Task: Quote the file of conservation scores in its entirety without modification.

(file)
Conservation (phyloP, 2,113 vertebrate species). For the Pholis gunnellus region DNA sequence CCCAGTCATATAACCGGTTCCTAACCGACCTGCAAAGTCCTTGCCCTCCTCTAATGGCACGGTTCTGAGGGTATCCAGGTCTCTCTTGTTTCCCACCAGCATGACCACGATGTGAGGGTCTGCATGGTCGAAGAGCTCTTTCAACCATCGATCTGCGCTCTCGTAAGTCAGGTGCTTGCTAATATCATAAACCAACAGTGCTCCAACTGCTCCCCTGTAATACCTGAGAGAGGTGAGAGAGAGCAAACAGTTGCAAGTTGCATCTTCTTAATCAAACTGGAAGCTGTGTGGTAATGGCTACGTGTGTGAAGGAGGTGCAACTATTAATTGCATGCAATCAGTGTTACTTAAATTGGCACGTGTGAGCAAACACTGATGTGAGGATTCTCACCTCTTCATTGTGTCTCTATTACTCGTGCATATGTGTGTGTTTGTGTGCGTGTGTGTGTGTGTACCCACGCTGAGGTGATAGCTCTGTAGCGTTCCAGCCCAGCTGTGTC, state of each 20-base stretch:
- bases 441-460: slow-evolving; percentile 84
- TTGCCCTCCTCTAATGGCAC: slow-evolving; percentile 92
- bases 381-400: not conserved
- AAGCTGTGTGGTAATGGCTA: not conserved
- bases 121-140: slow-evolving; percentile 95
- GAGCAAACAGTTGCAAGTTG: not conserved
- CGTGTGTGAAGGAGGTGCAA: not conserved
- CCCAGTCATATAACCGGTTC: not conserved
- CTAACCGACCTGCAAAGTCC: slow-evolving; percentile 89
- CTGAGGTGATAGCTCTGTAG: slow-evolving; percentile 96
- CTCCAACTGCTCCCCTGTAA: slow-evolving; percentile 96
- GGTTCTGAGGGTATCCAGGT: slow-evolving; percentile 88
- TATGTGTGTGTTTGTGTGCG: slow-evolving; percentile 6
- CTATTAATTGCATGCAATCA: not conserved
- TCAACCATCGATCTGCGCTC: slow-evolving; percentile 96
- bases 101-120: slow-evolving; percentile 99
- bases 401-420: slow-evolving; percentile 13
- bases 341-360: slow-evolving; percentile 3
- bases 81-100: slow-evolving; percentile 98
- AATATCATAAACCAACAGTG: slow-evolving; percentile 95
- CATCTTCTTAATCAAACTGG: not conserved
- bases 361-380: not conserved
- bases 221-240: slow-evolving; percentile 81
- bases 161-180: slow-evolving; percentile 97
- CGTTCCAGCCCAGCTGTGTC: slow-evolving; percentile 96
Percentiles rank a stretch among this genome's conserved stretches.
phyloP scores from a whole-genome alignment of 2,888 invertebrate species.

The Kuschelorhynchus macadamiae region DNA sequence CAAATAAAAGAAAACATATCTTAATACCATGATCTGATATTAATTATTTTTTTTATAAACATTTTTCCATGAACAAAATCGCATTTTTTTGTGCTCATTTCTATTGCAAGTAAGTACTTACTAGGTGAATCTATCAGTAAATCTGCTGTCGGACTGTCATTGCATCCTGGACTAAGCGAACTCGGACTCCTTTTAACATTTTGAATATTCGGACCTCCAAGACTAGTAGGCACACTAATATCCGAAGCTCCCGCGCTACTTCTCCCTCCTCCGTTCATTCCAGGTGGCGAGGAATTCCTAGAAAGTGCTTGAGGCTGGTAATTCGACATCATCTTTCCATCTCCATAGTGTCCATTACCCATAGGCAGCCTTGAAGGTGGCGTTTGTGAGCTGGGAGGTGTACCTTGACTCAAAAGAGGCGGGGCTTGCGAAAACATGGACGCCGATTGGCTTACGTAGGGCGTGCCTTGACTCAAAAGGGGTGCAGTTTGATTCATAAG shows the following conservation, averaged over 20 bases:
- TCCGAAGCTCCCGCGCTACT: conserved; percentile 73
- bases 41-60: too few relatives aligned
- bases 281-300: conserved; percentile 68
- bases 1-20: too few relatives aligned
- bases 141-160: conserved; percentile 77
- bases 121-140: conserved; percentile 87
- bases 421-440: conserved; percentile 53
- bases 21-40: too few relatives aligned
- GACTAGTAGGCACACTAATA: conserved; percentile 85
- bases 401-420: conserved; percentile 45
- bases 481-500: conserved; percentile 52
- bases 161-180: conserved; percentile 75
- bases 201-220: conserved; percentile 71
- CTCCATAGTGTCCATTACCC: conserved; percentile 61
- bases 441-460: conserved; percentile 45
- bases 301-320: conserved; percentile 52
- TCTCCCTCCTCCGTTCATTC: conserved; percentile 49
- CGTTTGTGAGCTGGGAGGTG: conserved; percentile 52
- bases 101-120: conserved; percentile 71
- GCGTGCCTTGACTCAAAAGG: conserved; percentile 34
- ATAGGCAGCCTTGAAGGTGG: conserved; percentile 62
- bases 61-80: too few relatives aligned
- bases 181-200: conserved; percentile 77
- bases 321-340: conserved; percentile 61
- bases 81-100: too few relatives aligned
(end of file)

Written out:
Conservation (phyloP, 2,113 vertebrate species). For the Pholis gunnellus region DNA sequence CCCAGTCATATAACCGGTTCCTAACCGACCTGCAAAGTCCTTGCCCTCCTCTAATGGCACGGTTCTGAGGGTATCCAGGTCTCTCTTGTTTCCCACCAGCATGACCACGATGTGAGGGTCTGCATGGTCGAAGAGCTCTTTCAACCATCGATCTGCGCTCTCGTAAGTCAGGTGCTTGCTAATATCATAAACCAACAGTGCTCCAACTGCTCCCCTGTAATACCTGAGAGAGGTGAGAGAGAGCAAACAGTTGCAAGTTGCATCTTCTTAATCAAACTGGAAGCTGTGTGGTAATGGCTACGTGTGTGAAGGAGGTGCAACTATTAATTGCATGCAATCAGTGTTACTTAAATTGGCACGTGTGAGCAAACACTGATGTGAGGATTCTCACCTCTTCATTGTGTCTCTATTACTCGTGCATATGTGTGTGTTTGTGTGCGTGTGTGTGTGTGTACCCACGCTGAGGTGATAGCTCTGTAGCGTTCCAGCCCAGCTGTGTC, state of each 20-base stretch:
- bases 441-460: slow-evolving; percentile 84
- TTGCCCTCCTCTAATGGCAC: slow-evolving; percentile 92
- bases 381-400: not conserved
- AAGCTGTGTGGTAATGGCTA: not conserved
- bases 121-140: slow-evolving; percentile 95
- GAGCAAACAGTTGCAAGTTG: not conserved
- CGTGTGTGAAGGAGGTGCAA: not conserved
- CCCAGTCATATAACCGGTTC: not conserved
- CTAACCGACCTGCAAAGTCC: slow-evolving; percentile 89
- CTGAGGTGATAGCTCTGTAG: slow-evolving; percentile 96
- CTCCAACTGCTCCCCTGTAA: slow-evolving; percentile 96
- GGTTCTGAGGGTATCCAGGT: slow-evolving; percentile 88
- TATGTGTGTGTTTGTGTGCG: slow-evolving; percentile 6
- CTATTAATTGCATGCAATCA: not conserved
- TCAACCATCGATCTGCGCTC: slow-evolving; percentile 96
- bases 101-120: slow-evolving; percentile 99
- bases 401-420: slow-evolving; percentile 13
- bases 341-360: slow-evolving; percentile 3
- bases 81-100: slow-evolving; percentile 98
- AATATCATAAACCAACAGTG: slow-evolving; percentile 95
- CATCTTCTTAATCAAACTGG: not conserved
- bases 361-380: not conserved
- bases 221-240: slow-evolving; percentile 81
- bases 161-180: slow-evolving; percentile 97
- CGTTCCAGCCCAGCTGTGTC: slow-evolving; percentile 96
Percentiles rank a stretch among this genome's conserved stretches.
phyloP scores from a whole-genome alignment of 2,888 invertebrate species.

The Kuschelorhynchus macadamiae region DNA sequence CAAATAAAAGAAAACATATCTTAATACCATGATCTGATATTAATTATTTTTTTTATAAACATTTTTCCATGAACAAAATCGCATTTTTTTGTGCTCATTTCTATTGCAAGTAAGTACTTACTAGGTGAATCTATCAGTAAATCTGCTGTCGGACTGTCATTGCATCCTGGACTAAGCGAACTCGGACTCCTTTTAACATTTTGAATATTCGGACCTCCAAGACTAGTAGGCACACTAATATCCGAAGCTCCCGCGCTACTTCTCCCTCCTCCGTTCATTCCAGGTGGCGAGGAATTCCTAGAAAGTGCTTGAGGCTGGTAATTCGACATCATCTTTCCATCTCCATAGTGTCCATTACCCATAGGCAGCCTTGAAGGTGGCGTTTGTGAGCTGGGAGGTGTACCTTGACTCAAAAGAGGCGGGGCTTGCGAAAACATGGACGCCGATTGGCTTACGTAGGGCGTGCCTTGACTCAAAAGGGGTGCAGTTTGATTCATAAG shows the following conservation, averaged over 20 bases:
- TCCGAAGCTCCCGCGCTACT: conserved; percentile 73
- bases 41-60: too few relatives aligned
- bases 281-300: conserved; percentile 68
- bases 1-20: too few relatives aligned
- bases 141-160: conserved; percentile 77
- bases 121-140: conserved; percentile 87
- bases 421-440: conserved; percentile 53
- bases 21-40: too few relatives aligned
- GACTAGTAGGCACACTAATA: conserved; percentile 85
- bases 401-420: conserved; percentile 45
- bases 481-500: conserved; percentile 52
- bases 161-180: conserved; percentile 75
- bases 201-220: conserved; percentile 71
- CTCCATAGTGTCCATTACCC: conserved; percentile 61
- bases 441-460: conserved; percentile 45
- bases 301-320: conserved; percentile 52
- TCTCCCTCCTCCGTTCATTC: conserved; percentile 49
- CGTTTGTGAGCTGGGAGGTG: conserved; percentile 52
- bases 101-120: conserved; percentile 71
- GCGTGCCTTGACTCAAAAGG: conserved; percentile 34
- ATAGGCAGCCTTGAAGGTGG: conserved; percentile 62
- bases 61-80: too few relatives aligned
- bases 181-200: conserved; percentile 77
- bases 321-340: conserved; percentile 61
- bases 81-100: too few relatives aligned